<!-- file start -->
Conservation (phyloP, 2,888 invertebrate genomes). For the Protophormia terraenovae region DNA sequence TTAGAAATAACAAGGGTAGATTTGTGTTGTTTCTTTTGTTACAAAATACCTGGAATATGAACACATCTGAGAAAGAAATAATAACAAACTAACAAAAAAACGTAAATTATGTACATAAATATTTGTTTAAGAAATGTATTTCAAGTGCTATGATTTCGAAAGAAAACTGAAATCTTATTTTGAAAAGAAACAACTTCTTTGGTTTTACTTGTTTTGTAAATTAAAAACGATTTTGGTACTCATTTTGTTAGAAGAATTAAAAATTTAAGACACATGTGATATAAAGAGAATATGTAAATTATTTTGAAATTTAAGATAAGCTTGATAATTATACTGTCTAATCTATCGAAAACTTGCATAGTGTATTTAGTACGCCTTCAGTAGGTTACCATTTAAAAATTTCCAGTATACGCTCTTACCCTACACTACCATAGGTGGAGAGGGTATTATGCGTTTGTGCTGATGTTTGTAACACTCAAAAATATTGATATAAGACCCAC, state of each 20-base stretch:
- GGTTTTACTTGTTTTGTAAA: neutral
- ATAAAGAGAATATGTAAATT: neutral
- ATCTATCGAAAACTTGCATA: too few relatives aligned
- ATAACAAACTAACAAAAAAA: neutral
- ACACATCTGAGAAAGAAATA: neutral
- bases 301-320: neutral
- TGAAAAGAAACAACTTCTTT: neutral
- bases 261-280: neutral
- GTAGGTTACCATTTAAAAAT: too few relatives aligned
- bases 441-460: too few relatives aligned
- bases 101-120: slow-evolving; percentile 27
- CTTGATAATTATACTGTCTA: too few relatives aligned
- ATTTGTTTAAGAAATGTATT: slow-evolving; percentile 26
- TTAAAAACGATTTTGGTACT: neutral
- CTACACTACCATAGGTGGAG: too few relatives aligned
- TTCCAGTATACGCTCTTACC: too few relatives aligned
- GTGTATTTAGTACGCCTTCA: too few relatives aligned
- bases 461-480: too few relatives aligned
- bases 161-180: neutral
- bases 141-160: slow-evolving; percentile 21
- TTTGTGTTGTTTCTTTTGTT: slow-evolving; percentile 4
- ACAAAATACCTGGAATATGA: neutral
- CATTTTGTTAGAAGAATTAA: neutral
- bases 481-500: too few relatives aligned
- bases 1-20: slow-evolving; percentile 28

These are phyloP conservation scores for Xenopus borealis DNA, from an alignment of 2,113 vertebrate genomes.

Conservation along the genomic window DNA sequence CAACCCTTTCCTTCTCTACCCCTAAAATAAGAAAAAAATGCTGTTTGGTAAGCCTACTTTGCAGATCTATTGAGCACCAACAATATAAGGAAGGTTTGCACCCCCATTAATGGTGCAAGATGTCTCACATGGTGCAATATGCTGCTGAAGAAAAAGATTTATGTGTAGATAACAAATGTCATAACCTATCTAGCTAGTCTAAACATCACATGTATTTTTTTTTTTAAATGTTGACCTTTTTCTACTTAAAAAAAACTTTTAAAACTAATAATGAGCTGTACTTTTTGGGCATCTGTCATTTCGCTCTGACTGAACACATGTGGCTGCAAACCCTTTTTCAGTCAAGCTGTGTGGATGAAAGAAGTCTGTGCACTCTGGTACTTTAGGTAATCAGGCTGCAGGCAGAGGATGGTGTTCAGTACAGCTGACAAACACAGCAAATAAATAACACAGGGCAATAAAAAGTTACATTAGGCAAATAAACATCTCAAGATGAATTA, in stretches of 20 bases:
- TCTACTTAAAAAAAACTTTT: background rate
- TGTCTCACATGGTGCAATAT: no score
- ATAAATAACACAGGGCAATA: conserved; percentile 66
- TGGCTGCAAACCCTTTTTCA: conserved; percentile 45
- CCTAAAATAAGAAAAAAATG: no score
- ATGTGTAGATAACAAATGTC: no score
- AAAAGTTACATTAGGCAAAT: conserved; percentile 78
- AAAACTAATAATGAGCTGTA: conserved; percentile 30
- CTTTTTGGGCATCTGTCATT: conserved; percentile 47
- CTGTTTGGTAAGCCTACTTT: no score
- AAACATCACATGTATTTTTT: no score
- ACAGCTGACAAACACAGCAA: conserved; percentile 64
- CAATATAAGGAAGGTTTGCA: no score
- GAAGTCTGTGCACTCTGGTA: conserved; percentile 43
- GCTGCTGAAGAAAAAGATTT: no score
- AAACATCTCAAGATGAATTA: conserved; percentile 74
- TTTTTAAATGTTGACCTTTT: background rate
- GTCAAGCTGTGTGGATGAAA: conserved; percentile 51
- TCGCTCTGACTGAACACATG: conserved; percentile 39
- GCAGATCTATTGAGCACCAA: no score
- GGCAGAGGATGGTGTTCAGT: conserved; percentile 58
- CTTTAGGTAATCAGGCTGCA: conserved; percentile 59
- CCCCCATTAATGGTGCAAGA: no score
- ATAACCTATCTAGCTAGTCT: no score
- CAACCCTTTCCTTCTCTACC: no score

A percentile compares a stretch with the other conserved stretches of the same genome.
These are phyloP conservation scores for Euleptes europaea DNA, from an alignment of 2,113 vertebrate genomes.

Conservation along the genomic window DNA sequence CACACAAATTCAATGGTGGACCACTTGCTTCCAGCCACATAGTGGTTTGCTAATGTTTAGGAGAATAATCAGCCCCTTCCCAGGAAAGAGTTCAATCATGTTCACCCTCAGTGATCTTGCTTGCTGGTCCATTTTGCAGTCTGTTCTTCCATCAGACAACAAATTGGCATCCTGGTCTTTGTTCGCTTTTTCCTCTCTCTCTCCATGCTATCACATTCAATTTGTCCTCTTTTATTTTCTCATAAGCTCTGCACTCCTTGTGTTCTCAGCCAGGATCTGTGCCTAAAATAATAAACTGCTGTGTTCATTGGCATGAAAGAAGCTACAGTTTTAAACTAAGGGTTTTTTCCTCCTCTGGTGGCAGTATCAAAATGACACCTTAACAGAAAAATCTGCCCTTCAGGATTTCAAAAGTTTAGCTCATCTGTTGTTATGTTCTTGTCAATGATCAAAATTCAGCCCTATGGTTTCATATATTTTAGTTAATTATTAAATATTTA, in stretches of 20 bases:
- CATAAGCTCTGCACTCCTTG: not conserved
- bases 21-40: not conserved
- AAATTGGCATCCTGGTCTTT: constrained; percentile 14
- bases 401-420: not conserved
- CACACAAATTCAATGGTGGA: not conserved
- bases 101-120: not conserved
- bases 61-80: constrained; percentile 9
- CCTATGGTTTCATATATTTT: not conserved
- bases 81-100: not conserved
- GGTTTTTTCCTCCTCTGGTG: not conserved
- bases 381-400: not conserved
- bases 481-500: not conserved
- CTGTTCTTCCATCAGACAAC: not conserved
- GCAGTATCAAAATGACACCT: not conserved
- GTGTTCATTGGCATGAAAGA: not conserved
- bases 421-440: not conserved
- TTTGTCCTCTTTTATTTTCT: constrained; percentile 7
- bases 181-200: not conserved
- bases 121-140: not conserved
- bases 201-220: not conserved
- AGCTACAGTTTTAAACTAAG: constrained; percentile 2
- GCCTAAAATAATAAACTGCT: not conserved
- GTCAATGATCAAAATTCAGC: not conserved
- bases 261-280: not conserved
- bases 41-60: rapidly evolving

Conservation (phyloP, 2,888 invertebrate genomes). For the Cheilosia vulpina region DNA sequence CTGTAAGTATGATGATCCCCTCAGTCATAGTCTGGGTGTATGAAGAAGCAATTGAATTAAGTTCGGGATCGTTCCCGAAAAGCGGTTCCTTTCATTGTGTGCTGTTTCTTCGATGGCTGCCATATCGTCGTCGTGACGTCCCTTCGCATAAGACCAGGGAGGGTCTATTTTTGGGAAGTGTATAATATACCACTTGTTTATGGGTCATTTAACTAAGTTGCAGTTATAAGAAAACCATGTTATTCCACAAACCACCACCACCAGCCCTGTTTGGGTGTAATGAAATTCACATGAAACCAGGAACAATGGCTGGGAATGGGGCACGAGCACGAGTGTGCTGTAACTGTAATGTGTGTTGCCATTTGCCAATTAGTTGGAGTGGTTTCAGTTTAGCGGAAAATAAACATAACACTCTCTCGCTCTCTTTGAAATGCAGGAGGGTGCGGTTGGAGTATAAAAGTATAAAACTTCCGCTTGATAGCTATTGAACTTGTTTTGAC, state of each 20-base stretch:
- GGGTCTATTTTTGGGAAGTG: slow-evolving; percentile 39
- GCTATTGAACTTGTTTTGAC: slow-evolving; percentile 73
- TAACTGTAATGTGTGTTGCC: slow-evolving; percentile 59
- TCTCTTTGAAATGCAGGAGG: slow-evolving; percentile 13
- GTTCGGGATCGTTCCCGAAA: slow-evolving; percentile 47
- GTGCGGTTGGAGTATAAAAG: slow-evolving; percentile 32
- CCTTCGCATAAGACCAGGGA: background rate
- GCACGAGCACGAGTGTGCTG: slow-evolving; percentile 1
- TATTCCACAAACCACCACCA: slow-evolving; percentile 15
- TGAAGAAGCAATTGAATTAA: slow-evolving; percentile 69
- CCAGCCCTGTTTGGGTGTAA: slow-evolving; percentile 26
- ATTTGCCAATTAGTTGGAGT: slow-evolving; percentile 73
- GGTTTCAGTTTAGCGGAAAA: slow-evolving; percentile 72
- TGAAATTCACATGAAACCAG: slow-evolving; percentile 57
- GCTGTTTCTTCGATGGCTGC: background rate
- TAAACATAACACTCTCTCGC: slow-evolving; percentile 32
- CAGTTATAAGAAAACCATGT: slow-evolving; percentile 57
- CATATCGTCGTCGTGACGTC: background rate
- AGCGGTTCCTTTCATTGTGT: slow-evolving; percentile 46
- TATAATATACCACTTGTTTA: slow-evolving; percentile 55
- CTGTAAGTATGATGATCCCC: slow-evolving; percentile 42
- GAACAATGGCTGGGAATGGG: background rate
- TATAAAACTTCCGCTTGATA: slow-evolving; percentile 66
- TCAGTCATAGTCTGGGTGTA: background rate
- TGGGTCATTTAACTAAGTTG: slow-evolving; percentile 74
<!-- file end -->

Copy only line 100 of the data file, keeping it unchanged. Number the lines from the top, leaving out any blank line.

- CATATCGTCGTCGTGACGTC: background rate